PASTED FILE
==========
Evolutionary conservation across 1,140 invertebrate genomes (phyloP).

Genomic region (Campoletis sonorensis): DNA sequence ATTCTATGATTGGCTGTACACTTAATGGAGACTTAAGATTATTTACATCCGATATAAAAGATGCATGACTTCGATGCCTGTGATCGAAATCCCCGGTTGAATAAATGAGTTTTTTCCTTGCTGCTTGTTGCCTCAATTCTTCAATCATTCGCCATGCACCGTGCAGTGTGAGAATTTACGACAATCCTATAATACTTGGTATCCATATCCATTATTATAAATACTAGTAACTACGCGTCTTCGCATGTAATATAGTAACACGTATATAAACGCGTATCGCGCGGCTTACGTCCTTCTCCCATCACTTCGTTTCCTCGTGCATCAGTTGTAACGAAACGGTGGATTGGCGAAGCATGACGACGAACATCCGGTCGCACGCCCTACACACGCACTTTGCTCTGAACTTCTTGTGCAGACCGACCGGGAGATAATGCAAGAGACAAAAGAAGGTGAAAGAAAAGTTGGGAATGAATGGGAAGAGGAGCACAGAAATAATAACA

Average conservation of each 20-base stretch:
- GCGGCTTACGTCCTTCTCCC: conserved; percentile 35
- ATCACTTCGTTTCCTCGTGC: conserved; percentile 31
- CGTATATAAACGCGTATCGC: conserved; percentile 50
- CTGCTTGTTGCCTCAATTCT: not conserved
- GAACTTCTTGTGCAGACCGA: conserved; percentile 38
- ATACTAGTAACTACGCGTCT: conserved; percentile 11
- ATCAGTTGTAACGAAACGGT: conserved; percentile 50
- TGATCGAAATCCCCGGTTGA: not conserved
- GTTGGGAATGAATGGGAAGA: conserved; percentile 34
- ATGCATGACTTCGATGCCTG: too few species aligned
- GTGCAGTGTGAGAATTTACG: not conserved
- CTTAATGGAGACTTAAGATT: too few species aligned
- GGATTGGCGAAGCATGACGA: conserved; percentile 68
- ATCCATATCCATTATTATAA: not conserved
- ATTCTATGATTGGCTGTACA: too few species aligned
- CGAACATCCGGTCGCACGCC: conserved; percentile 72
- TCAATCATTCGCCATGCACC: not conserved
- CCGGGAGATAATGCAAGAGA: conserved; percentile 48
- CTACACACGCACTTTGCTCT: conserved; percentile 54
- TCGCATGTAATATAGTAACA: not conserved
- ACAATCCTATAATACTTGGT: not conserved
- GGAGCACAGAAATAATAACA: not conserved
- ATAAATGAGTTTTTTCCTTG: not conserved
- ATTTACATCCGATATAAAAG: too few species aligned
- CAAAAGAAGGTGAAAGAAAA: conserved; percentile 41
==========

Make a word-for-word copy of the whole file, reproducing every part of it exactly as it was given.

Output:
Evolutionary conservation across 1,140 invertebrate genomes (phyloP).

Genomic region (Campoletis sonorensis): DNA sequence ATTCTATGATTGGCTGTACACTTAATGGAGACTTAAGATTATTTACATCCGATATAAAAGATGCATGACTTCGATGCCTGTGATCGAAATCCCCGGTTGAATAAATGAGTTTTTTCCTTGCTGCTTGTTGCCTCAATTCTTCAATCATTCGCCATGCACCGTGCAGTGTGAGAATTTACGACAATCCTATAATACTTGGTATCCATATCCATTATTATAAATACTAGTAACTACGCGTCTTCGCATGTAATATAGTAACACGTATATAAACGCGTATCGCGCGGCTTACGTCCTTCTCCCATCACTTCGTTTCCTCGTGCATCAGTTGTAACGAAACGGTGGATTGGCGAAGCATGACGACGAACATCCGGTCGCACGCCCTACACACGCACTTTGCTCTGAACTTCTTGTGCAGACCGACCGGGAGATAATGCAAGAGACAAAAGAAGGTGAAAGAAAAGTTGGGAATGAATGGGAAGAGGAGCACAGAAATAATAACA

Average conservation of each 20-base stretch:
- GCGGCTTACGTCCTTCTCCC: conserved; percentile 35
- ATCACTTCGTTTCCTCGTGC: conserved; percentile 31
- CGTATATAAACGCGTATCGC: conserved; percentile 50
- CTGCTTGTTGCCTCAATTCT: not conserved
- GAACTTCTTGTGCAGACCGA: conserved; percentile 38
- ATACTAGTAACTACGCGTCT: conserved; percentile 11
- ATCAGTTGTAACGAAACGGT: conserved; percentile 50
- TGATCGAAATCCCCGGTTGA: not conserved
- GTTGGGAATGAATGGGAAGA: conserved; percentile 34
- ATGCATGACTTCGATGCCTG: too few species aligned
- GTGCAGTGTGAGAATTTACG: not conserved
- CTTAATGGAGACTTAAGATT: too few species aligned
- GGATTGGCGAAGCATGACGA: conserved; percentile 68
- ATCCATATCCATTATTATAA: not conserved
- ATTCTATGATTGGCTGTACA: too few species aligned
- CGAACATCCGGTCGCACGCC: conserved; percentile 72
- TCAATCATTCGCCATGCACC: not conserved
- CCGGGAGATAATGCAAGAGA: conserved; percentile 48
- CTACACACGCACTTTGCTCT: conserved; percentile 54
- TCGCATGTAATATAGTAACA: not conserved
- ACAATCCTATAATACTTGGT: not conserved
- GGAGCACAGAAATAATAACA: not conserved
- ATAAATGAGTTTTTTCCTTG: not conserved
- ATTTACATCCGATATAAAAG: too few species aligned
- CAAAAGAAGGTGAAAGAAAA: conserved; percentile 41